Race can be a difficult topic for both students and teachers to discuss and it has not gotten much easier over time. In fact, in many ways conversations around race have only become more complicated with the increasing use of social media and digital technologies. One particularly effective technique to critically discuss race is by analyzing video games. The goal of this activity is to introduce critical race theory to students and to help students engage in aspects of race such as race in virtual spaces, race in online social networks, and other areas which may escape their typical purview. The lesson can be used in any class that addresses the topic of race or online/gaming communities and would be especially appropriate for courses such as “Race and Ethnicity” and “Race and Power”.
Assigning the Literature
This lesson is focused around three short readings:
- Kishonna Gray’s Intersecting oppressions and online communities: Examining the experiences of women of color in Xbox Live (2012),
- David Leonard’s “Live in Your World, Play in Ours”: Race, Video Games, and Consuming the Other” (2003),
- Akil Fletcher’s White Fans, Liberal Ideologies, and the Erasure of Black Stories in Gaming (2019).
These three texts serve as the foundation for the lesson. Gray’s piece offers a harsh but powerful example of gaming communities and race by analyzing discrimination through the experiences of black female players. Leonard and Fletcher offer examinations of the industry by examining high budget video game titles that help shape these communities. Leonard explores the typical trends in the video game industry such as the high rate of violence against black women in games like Grand Theft Auto, and Fletcher examines a controversial decision around Jax, a black character in Mortal Kombat 11.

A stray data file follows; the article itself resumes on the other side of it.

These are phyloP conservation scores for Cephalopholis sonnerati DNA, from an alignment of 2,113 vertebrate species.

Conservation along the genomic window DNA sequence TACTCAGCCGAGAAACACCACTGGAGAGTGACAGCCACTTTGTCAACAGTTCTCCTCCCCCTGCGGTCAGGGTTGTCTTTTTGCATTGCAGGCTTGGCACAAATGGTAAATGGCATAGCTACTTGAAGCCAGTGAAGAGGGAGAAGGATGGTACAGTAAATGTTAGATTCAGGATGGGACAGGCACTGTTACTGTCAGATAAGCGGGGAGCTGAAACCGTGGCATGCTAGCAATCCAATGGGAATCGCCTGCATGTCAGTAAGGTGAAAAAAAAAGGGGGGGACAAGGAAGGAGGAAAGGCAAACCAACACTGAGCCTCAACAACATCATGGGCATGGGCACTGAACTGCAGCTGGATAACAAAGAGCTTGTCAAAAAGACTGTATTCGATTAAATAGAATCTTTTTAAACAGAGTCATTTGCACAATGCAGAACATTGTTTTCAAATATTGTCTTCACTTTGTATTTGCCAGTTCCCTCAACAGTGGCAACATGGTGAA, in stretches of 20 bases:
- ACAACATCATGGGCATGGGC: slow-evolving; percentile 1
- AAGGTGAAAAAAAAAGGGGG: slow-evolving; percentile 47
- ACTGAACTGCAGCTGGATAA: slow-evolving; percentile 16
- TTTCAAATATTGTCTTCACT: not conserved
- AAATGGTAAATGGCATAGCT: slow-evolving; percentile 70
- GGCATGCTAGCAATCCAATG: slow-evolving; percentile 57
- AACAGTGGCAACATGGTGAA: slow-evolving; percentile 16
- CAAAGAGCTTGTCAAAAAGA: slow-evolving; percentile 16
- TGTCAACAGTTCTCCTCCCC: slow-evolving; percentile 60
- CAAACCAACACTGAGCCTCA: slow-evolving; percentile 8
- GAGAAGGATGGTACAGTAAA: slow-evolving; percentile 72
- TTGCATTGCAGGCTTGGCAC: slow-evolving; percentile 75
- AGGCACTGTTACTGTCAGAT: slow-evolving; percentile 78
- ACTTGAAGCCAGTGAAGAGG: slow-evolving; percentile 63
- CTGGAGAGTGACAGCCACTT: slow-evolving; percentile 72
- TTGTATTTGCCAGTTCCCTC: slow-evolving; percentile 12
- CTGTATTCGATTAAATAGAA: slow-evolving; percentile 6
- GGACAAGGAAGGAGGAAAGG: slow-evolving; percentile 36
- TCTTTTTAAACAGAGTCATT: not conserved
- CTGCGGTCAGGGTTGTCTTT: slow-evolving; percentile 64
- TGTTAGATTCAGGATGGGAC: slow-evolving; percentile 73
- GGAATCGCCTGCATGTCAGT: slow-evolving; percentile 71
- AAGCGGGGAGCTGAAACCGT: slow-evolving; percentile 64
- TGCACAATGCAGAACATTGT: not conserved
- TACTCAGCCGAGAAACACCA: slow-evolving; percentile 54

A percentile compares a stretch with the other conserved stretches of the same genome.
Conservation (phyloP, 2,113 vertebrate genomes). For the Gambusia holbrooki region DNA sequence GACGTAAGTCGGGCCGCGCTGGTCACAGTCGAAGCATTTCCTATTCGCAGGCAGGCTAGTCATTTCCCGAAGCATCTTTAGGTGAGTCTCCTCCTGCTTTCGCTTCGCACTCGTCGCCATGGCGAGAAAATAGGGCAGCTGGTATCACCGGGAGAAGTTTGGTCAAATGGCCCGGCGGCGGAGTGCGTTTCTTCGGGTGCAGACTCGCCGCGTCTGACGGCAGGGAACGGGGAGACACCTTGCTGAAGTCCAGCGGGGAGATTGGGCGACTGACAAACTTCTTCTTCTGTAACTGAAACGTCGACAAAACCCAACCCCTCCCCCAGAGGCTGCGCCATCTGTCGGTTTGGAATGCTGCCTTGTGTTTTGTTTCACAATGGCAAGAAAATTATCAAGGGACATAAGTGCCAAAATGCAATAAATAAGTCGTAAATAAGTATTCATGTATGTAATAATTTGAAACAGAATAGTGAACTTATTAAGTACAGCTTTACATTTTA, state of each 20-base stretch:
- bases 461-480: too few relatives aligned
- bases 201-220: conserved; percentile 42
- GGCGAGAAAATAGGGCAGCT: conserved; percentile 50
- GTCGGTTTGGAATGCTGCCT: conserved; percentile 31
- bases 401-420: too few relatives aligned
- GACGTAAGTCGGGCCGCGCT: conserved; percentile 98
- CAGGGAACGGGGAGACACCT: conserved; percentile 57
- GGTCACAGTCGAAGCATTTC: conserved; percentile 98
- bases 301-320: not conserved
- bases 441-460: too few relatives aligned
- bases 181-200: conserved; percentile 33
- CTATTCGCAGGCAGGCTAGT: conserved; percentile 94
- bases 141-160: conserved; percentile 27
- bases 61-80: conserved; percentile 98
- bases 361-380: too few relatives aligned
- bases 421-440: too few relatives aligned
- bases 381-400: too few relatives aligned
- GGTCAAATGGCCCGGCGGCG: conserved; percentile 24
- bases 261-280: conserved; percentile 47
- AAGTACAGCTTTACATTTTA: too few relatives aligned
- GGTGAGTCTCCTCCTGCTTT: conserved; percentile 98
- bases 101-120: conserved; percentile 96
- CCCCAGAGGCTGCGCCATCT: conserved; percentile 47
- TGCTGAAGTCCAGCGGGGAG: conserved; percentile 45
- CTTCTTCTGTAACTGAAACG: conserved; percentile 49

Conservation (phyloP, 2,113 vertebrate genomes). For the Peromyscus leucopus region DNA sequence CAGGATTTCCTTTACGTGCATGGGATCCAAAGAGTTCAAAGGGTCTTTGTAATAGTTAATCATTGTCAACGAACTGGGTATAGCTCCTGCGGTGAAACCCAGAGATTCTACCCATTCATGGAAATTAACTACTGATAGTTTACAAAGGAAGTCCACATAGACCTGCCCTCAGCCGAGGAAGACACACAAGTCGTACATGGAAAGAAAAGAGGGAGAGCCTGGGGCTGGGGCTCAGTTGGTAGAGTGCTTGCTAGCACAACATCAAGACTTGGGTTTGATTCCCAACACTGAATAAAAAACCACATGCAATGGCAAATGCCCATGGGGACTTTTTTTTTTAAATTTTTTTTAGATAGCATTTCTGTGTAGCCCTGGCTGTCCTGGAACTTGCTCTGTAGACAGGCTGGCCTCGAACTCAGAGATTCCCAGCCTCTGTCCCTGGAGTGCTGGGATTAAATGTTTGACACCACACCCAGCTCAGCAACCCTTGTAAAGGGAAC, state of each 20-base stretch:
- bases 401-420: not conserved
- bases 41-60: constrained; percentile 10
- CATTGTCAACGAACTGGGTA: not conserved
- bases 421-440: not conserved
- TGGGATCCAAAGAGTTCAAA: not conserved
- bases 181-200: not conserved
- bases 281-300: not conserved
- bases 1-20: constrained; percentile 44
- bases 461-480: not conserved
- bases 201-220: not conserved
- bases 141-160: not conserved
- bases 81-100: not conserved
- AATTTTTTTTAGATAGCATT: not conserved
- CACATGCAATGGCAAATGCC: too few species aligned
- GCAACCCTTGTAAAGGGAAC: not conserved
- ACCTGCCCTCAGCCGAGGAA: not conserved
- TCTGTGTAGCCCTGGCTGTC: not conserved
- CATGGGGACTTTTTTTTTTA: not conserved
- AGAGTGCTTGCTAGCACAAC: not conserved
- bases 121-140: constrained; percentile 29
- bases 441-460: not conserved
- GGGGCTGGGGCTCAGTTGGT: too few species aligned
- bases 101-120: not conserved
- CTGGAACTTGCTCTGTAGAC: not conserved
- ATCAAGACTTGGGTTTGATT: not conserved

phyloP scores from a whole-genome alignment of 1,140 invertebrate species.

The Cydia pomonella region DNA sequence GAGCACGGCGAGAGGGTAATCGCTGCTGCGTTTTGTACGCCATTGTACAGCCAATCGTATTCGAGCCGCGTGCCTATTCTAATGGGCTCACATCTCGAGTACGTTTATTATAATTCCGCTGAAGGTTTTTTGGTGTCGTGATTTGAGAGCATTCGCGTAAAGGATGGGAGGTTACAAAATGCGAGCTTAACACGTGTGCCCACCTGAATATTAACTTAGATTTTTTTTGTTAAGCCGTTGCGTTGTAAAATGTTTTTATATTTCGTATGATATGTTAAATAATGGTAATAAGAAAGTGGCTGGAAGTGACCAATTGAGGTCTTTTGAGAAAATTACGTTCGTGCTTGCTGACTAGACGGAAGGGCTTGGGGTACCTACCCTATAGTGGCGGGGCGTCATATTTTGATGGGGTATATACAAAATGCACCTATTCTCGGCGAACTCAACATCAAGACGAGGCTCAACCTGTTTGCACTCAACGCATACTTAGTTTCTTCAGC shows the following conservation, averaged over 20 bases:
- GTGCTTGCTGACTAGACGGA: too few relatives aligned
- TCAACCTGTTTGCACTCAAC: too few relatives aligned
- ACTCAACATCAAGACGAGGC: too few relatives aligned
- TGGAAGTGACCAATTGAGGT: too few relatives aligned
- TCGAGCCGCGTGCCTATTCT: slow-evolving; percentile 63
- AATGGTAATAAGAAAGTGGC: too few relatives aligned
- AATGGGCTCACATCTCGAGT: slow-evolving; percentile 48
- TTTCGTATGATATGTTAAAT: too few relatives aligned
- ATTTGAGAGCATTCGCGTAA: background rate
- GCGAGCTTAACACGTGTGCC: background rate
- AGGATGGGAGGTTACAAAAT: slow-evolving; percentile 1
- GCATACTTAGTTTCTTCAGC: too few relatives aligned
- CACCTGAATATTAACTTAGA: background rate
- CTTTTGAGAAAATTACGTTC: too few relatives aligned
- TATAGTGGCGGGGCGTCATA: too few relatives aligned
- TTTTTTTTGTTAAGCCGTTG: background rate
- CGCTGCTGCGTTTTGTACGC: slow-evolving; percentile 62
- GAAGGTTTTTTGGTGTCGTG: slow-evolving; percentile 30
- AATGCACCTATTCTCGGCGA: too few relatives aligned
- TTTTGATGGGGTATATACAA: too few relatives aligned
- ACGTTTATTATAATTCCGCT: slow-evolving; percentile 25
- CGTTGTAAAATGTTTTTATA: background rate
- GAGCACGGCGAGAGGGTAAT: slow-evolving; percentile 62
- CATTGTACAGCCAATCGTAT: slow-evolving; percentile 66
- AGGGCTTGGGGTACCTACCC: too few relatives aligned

The readings serve to present students with real instances in which race has come to the forefront of gaming communities and engage them with diverse topics related to race. After all, many forget that race is just as prevalent in digital spaces as in physical spaces. These readings also bring an intersectional approach by providing students with questions of how inequalities based on gender and class compound those based on race. This helps to underscore the large-scale effects these topics have within the industry.
Grouping and Videos
Once the students have read the articles, they should be broken up into three groups. Each group will be assigned a short video (see the links below) to analyze taking into consideration what they learned from the readings. Each group must highlight a list of themes, images, and instances in which race is at play, and should consider how the developers, fans, and players may have reacted or used the images and ask for what purpose were they used. The students should consider who is the main subject of the images or audio and should additionally ask who is at risk by creators and players, making these images something to be played or played with. For example, is playing through Jax’s story a successful attempt at diversity or is it an offensive reduction of a black character. The three videos are: